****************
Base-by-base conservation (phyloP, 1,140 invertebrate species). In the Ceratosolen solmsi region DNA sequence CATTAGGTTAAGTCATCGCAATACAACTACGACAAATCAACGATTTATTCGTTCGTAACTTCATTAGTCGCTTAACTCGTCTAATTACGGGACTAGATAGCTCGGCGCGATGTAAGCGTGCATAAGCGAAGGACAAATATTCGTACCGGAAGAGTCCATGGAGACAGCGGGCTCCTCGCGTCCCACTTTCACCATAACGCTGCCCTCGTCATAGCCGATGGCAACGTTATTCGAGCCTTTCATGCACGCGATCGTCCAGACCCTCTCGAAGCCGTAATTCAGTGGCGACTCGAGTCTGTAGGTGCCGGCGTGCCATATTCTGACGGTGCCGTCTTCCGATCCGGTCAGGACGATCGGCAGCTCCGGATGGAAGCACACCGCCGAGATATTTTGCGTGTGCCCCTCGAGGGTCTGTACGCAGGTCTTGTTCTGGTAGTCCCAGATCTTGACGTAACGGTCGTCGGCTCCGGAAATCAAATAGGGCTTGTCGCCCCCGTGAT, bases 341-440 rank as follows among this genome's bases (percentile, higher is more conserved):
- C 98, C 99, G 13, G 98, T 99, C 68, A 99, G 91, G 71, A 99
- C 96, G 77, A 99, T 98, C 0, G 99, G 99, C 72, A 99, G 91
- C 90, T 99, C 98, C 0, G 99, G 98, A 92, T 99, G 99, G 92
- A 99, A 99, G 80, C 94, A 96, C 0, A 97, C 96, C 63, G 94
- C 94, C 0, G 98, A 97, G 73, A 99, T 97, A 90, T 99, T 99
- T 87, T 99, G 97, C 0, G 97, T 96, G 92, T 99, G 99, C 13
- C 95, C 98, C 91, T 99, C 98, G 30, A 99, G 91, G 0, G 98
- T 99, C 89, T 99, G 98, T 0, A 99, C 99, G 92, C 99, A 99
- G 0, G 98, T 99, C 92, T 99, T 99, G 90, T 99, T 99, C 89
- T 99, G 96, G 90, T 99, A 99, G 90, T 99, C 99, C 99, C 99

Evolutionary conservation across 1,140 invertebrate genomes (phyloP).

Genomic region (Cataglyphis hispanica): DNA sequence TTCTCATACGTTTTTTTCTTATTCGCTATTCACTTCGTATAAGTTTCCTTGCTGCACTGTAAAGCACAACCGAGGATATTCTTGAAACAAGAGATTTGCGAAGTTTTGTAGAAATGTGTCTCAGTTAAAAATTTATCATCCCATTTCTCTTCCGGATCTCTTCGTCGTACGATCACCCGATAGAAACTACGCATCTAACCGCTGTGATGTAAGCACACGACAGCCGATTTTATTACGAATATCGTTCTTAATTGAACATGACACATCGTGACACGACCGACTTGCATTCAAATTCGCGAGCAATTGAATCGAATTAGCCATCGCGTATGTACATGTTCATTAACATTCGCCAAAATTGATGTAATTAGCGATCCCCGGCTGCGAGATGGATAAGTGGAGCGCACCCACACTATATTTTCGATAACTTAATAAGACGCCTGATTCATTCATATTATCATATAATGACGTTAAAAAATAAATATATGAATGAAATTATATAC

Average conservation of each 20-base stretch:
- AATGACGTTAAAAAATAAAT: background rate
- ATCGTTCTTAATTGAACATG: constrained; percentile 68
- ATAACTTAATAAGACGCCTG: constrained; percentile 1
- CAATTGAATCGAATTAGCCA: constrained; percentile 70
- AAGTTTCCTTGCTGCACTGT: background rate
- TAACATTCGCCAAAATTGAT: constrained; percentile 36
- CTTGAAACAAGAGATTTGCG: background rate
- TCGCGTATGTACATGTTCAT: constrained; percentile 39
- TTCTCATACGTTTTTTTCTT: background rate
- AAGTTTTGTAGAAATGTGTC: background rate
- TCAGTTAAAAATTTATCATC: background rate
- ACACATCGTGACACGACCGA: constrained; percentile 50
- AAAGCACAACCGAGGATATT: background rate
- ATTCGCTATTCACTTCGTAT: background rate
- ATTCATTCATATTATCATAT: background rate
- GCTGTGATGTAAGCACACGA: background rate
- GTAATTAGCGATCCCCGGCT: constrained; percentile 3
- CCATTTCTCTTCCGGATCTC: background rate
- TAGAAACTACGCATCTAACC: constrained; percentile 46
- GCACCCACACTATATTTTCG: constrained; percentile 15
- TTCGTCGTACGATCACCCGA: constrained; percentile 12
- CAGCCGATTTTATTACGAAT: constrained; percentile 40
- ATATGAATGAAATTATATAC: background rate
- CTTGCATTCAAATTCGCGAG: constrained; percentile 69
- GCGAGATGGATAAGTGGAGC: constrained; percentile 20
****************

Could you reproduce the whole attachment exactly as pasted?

Base-by-base conservation (phyloP, 1,140 invertebrate species). In the Ceratosolen solmsi region DNA sequence CATTAGGTTAAGTCATCGCAATACAACTACGACAAATCAACGATTTATTCGTTCGTAACTTCATTAGTCGCTTAACTCGTCTAATTACGGGACTAGATAGCTCGGCGCGATGTAAGCGTGCATAAGCGAAGGACAAATATTCGTACCGGAAGAGTCCATGGAGACAGCGGGCTCCTCGCGTCCCACTTTCACCATAACGCTGCCCTCGTCATAGCCGATGGCAACGTTATTCGAGCCTTTCATGCACGCGATCGTCCAGACCCTCTCGAAGCCGTAATTCAGTGGCGACTCGAGTCTGTAGGTGCCGGCGTGCCATATTCTGACGGTGCCGTCTTCCGATCCGGTCAGGACGATCGGCAGCTCCGGATGGAAGCACACCGCCGAGATATTTTGCGTGTGCCCCTCGAGGGTCTGTACGCAGGTCTTGTTCTGGTAGTCCCAGATCTTGACGTAACGGTCGTCGGCTCCGGAAATCAAATAGGGCTTGTCGCCCCCGTGAT, bases 341-440 rank as follows among this genome's bases (percentile, higher is more conserved):
- C 98, C 99, G 13, G 98, T 99, C 68, A 99, G 91, G 71, A 99
- C 96, G 77, A 99, T 98, C 0, G 99, G 99, C 72, A 99, G 91
- C 90, T 99, C 98, C 0, G 99, G 98, A 92, T 99, G 99, G 92
- A 99, A 99, G 80, C 94, A 96, C 0, A 97, C 96, C 63, G 94
- C 94, C 0, G 98, A 97, G 73, A 99, T 97, A 90, T 99, T 99
- T 87, T 99, G 97, C 0, G 97, T 96, G 92, T 99, G 99, C 13
- C 95, C 98, C 91, T 99, C 98, G 30, A 99, G 91, G 0, G 98
- T 99, C 89, T 99, G 98, T 0, A 99, C 99, G 92, C 99, A 99
- G 0, G 98, T 99, C 92, T 99, T 99, G 90, T 99, T 99, C 89
- T 99, G 96, G 90, T 99, A 99, G 90, T 99, C 99, C 99, C 99

Evolutionary conservation across 1,140 invertebrate genomes (phyloP).

Genomic region (Cataglyphis hispanica): DNA sequence TTCTCATACGTTTTTTTCTTATTCGCTATTCACTTCGTATAAGTTTCCTTGCTGCACTGTAAAGCACAACCGAGGATATTCTTGAAACAAGAGATTTGCGAAGTTTTGTAGAAATGTGTCTCAGTTAAAAATTTATCATCCCATTTCTCTTCCGGATCTCTTCGTCGTACGATCACCCGATAGAAACTACGCATCTAACCGCTGTGATGTAAGCACACGACAGCCGATTTTATTACGAATATCGTTCTTAATTGAACATGACACATCGTGACACGACCGACTTGCATTCAAATTCGCGAGCAATTGAATCGAATTAGCCATCGCGTATGTACATGTTCATTAACATTCGCCAAAATTGATGTAATTAGCGATCCCCGGCTGCGAGATGGATAAGTGGAGCGCACCCACACTATATTTTCGATAACTTAATAAGACGCCTGATTCATTCATATTATCATATAATGACGTTAAAAAATAAATATATGAATGAAATTATATAC

Average conservation of each 20-base stretch:
- AATGACGTTAAAAAATAAAT: background rate
- ATCGTTCTTAATTGAACATG: constrained; percentile 68
- ATAACTTAATAAGACGCCTG: constrained; percentile 1
- CAATTGAATCGAATTAGCCA: constrained; percentile 70
- AAGTTTCCTTGCTGCACTGT: background rate
- TAACATTCGCCAAAATTGAT: constrained; percentile 36
- CTTGAAACAAGAGATTTGCG: background rate
- TCGCGTATGTACATGTTCAT: constrained; percentile 39
- TTCTCATACGTTTTTTTCTT: background rate
- AAGTTTTGTAGAAATGTGTC: background rate
- TCAGTTAAAAATTTATCATC: background rate
- ACACATCGTGACACGACCGA: constrained; percentile 50
- AAAGCACAACCGAGGATATT: background rate
- ATTCGCTATTCACTTCGTAT: background rate
- ATTCATTCATATTATCATAT: background rate
- GCTGTGATGTAAGCACACGA: background rate
- GTAATTAGCGATCCCCGGCT: constrained; percentile 3
- CCATTTCTCTTCCGGATCTC: background rate
- TAGAAACTACGCATCTAACC: constrained; percentile 46
- GCACCCACACTATATTTTCG: constrained; percentile 15
- TTCGTCGTACGATCACCCGA: constrained; percentile 12
- CAGCCGATTTTATTACGAAT: constrained; percentile 40
- ATATGAATGAAATTATATAC: background rate
- CTTGCATTCAAATTCGCGAG: constrained; percentile 69
- GCGAGATGGATAAGTGGAGC: constrained; percentile 20